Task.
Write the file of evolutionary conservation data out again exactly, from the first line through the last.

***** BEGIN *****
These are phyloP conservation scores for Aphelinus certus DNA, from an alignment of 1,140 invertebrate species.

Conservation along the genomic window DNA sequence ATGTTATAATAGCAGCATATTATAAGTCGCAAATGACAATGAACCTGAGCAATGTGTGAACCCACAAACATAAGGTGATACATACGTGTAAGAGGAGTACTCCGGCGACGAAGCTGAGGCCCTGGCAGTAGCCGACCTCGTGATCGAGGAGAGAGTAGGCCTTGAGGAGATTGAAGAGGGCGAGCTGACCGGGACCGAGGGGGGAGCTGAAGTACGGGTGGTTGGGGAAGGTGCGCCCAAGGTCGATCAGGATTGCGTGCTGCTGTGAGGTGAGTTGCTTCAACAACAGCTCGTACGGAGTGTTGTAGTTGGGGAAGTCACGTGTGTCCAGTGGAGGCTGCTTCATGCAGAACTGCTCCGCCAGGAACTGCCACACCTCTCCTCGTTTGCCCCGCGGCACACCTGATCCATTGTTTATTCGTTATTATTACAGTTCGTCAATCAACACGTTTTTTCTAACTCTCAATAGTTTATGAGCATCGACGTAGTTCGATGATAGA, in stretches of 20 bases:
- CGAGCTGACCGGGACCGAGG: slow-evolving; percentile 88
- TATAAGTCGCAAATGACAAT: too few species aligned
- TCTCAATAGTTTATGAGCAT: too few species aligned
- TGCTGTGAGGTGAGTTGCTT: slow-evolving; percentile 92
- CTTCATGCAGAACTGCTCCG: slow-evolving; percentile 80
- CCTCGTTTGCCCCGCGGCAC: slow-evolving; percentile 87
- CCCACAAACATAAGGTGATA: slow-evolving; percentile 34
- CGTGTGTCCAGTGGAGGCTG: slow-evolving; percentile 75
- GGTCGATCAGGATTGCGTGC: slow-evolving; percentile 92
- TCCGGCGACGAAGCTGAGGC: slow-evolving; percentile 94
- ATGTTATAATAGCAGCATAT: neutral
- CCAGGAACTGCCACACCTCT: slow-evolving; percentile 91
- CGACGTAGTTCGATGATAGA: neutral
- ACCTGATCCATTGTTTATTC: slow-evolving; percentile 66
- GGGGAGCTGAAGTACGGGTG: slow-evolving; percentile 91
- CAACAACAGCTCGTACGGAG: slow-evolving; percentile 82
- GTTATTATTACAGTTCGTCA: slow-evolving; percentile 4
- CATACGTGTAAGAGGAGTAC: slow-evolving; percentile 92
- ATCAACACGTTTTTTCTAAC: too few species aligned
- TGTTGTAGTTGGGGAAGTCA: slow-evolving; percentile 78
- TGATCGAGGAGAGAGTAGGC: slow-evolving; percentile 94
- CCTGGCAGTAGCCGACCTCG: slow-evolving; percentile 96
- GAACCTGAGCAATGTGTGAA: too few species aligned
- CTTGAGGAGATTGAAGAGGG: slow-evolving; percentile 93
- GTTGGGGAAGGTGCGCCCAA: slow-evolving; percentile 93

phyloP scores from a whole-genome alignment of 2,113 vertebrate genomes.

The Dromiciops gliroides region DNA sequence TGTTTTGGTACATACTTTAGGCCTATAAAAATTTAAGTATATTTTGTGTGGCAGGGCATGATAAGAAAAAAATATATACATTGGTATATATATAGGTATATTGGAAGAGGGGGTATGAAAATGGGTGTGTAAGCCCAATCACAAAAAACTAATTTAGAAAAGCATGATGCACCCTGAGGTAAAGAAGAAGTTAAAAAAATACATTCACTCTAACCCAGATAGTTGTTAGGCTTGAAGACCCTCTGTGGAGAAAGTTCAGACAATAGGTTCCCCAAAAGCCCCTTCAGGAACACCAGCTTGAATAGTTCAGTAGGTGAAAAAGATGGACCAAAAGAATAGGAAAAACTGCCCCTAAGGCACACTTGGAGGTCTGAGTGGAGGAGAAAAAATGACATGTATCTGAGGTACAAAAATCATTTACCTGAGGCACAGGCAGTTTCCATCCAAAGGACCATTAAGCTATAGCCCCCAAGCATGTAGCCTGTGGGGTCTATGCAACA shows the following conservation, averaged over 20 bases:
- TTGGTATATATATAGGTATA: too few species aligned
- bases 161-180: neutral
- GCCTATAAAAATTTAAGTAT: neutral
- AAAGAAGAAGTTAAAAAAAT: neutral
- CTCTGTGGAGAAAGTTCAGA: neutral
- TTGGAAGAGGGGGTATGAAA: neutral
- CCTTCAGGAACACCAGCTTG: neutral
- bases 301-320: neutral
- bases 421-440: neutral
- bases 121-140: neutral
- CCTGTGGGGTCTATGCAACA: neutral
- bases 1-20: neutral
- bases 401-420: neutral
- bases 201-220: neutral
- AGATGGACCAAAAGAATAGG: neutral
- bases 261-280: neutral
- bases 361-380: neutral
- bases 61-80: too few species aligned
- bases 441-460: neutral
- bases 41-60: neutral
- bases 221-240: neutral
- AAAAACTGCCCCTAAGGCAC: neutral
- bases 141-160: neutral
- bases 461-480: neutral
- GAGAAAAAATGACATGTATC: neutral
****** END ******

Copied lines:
These are phyloP conservation scores for Aphelinus certus DNA, from an alignment of 1,140 invertebrate species.

Conservation along the genomic window DNA sequence ATGTTATAATAGCAGCATATTATAAGTCGCAAATGACAATGAACCTGAGCAATGTGTGAACCCACAAACATAAGGTGATACATACGTGTAAGAGGAGTACTCCGGCGACGAAGCTGAGGCCCTGGCAGTAGCCGACCTCGTGATCGAGGAGAGAGTAGGCCTTGAGGAGATTGAAGAGGGCGAGCTGACCGGGACCGAGGGGGGAGCTGAAGTACGGGTGGTTGGGGAAGGTGCGCCCAAGGTCGATCAGGATTGCGTGCTGCTGTGAGGTGAGTTGCTTCAACAACAGCTCGTACGGAGTGTTGTAGTTGGGGAAGTCACGTGTGTCCAGTGGAGGCTGCTTCATGCAGAACTGCTCCGCCAGGAACTGCCACACCTCTCCTCGTTTGCCCCGCGGCACACCTGATCCATTGTTTATTCGTTATTATTACAGTTCGTCAATCAACACGTTTTTTCTAACTCTCAATAGTTTATGAGCATCGACGTAGTTCGATGATAGA, in stretches of 20 bases:
- CGAGCTGACCGGGACCGAGG: slow-evolving; percentile 88
- TATAAGTCGCAAATGACAAT: too few species aligned
- TCTCAATAGTTTATGAGCAT: too few species aligned
- TGCTGTGAGGTGAGTTGCTT: slow-evolving; percentile 92
- CTTCATGCAGAACTGCTCCG: slow-evolving; percentile 80
- CCTCGTTTGCCCCGCGGCAC: slow-evolving; percentile 87
- CCCACAAACATAAGGTGATA: slow-evolving; percentile 34
- CGTGTGTCCAGTGGAGGCTG: slow-evolving; percentile 75
- GGTCGATCAGGATTGCGTGC: slow-evolving; percentile 92
- TCCGGCGACGAAGCTGAGGC: slow-evolving; percentile 94
- ATGTTATAATAGCAGCATAT: neutral
- CCAGGAACTGCCACACCTCT: slow-evolving; percentile 91
- CGACGTAGTTCGATGATAGA: neutral
- ACCTGATCCATTGTTTATTC: slow-evolving; percentile 66
- GGGGAGCTGAAGTACGGGTG: slow-evolving; percentile 91
- CAACAACAGCTCGTACGGAG: slow-evolving; percentile 82
- GTTATTATTACAGTTCGTCA: slow-evolving; percentile 4
- CATACGTGTAAGAGGAGTAC: slow-evolving; percentile 92
- ATCAACACGTTTTTTCTAAC: too few species aligned
- TGTTGTAGTTGGGGAAGTCA: slow-evolving; percentile 78
- TGATCGAGGAGAGAGTAGGC: slow-evolving; percentile 94
- CCTGGCAGTAGCCGACCTCG: slow-evolving; percentile 96
- GAACCTGAGCAATGTGTGAA: too few species aligned
- CTTGAGGAGATTGAAGAGGG: slow-evolving; percentile 93
- GTTGGGGAAGGTGCGCCCAA: slow-evolving; percentile 93

phyloP scores from a whole-genome alignment of 2,113 vertebrate genomes.

The Dromiciops gliroides region DNA sequence TGTTTTGGTACATACTTTAGGCCTATAAAAATTTAAGTATATTTTGTGTGGCAGGGCATGATAAGAAAAAAATATATACATTGGTATATATATAGGTATATTGGAAGAGGGGGTATGAAAATGGGTGTGTAAGCCCAATCACAAAAAACTAATTTAGAAAAGCATGATGCACCCTGAGGTAAAGAAGAAGTTAAAAAAATACATTCACTCTAACCCAGATAGTTGTTAGGCTTGAAGACCCTCTGTGGAGAAAGTTCAGACAATAGGTTCCCCAAAAGCCCCTTCAGGAACACCAGCTTGAATAGTTCAGTAGGTGAAAAAGATGGACCAAAAGAATAGGAAAAACTGCCCCTAAGGCACACTTGGAGGTCTGAGTGGAGGAGAAAAAATGACATGTATCTGAGGTACAAAAATCATTTACCTGAGGCACAGGCAGTTTCCATCCAAAGGACCATTAAGCTATAGCCCCCAAGCATGTAGCCTGTGGGGTCTATGCAACA shows the following conservation, averaged over 20 bases:
- TTGGTATATATATAGGTATA: too few species aligned
- bases 161-180: neutral
- GCCTATAAAAATTTAAGTAT: neutral
- AAAGAAGAAGTTAAAAAAAT: neutral
- CTCTGTGGAGAAAGTTCAGA: neutral
- TTGGAAGAGGGGGTATGAAA: neutral
- CCTTCAGGAACACCAGCTTG: neutral
- bases 301-320: neutral
- bases 421-440: neutral
- bases 121-140: neutral
- CCTGTGGGGTCTATGCAACA: neutral
- bases 1-20: neutral
- bases 401-420: neutral
- bases 201-220: neutral
- AGATGGACCAAAAGAATAGG: neutral
- bases 261-280: neutral
- bases 361-380: neutral
- bases 61-80: too few species aligned
- bases 441-460: neutral
- bases 41-60: neutral
- bases 221-240: neutral
- AAAAACTGCCCCTAAGGCAC: neutral
- bases 141-160: neutral
- bases 461-480: neutral
- GAGAAAAAATGACATGTATC: neutral